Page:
WHERE ([ProductID] = @ProductID)
       ORDER BY [SalesOrderID]">

    <SelectParameters>
       
<asp:ControlParameter
                ontrolID="GridView1"
                Name="ProductID"  
            PropertyName="SelectedValue"
                Type="Int32" />
    </SelectParameters>
</asp:SqlDataSource>

Also highlighted in Example 4-4 are the results of the WHERE and ORDER BY buttons from the Configure Select Statement Wizard.

The SELECT statement now has a WHERE clause that includes a parameterized value (@ProductID). In addition, within the definition of the SqlDataSource control is a definition of the SelectParameters. This includes one parameter of type asp: ControlParameter, which is a parameter that knows how to get its value from a control (in our example, GridView1). In addition, a second property, PropertyName, tells it which property in the GridView to check. A third property, Type, tells it that the type of the value it is getting is of type Int32, so it can properly pass that parameter to the SELECT statement.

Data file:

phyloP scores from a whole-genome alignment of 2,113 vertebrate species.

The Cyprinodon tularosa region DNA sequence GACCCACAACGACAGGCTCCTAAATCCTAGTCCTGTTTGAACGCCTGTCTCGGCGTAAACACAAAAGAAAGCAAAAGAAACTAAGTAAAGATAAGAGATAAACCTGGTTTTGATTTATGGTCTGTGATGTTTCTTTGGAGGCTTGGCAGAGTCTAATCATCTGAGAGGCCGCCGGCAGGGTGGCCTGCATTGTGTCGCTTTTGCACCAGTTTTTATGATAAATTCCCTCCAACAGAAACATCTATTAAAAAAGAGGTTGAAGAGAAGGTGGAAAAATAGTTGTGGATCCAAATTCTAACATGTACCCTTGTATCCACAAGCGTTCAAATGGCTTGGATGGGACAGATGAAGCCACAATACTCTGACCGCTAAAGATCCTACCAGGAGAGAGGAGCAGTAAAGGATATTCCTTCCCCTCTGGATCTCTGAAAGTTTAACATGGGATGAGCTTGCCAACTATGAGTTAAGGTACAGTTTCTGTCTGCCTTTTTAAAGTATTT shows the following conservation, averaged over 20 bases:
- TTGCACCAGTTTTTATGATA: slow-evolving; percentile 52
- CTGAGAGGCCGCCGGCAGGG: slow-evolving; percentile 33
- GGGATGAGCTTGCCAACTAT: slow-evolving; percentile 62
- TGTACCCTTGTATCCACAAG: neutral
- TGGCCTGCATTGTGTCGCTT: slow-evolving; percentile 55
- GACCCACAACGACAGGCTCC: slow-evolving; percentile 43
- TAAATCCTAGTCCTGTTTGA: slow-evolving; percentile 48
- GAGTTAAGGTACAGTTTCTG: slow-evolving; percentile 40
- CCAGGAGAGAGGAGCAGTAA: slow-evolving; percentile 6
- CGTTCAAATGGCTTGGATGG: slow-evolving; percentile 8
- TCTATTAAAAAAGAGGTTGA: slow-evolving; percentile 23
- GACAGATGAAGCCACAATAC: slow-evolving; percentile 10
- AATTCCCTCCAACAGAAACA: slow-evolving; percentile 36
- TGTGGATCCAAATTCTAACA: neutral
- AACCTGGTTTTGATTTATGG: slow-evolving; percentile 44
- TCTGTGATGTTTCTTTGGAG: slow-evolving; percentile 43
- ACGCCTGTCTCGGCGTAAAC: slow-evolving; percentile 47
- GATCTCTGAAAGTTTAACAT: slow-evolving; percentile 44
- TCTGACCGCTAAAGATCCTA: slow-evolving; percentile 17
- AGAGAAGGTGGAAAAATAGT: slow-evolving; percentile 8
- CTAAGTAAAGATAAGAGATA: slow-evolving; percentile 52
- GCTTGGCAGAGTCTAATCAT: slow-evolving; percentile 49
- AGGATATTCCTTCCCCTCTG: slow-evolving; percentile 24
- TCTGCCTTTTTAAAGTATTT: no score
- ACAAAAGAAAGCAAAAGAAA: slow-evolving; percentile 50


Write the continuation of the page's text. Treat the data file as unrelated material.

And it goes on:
You may now reformat your grid and edit the columns as you did for the first grid, and then try out your new page, which should look something like Figure 4-26.

The AdventureWorks database has no order details for any of the entries with ProductIDs below 707. The first entry with details is on page 22 of the grid, so be sure to move to page 22 (or later) to see product details. If you select a product that does not have any order details, the second grid will not appear.

Please check back next week for the conclusion to this article.

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  1. This article is an excerpt from the book “Learning ASP.NET 2.0 with AJAX: A Practical Hands-on Guide,” published by O’Reilly. We hope you found it to be enjoyable and educational. Please let us know what you thought of it, and if you would like to see more content of this nature.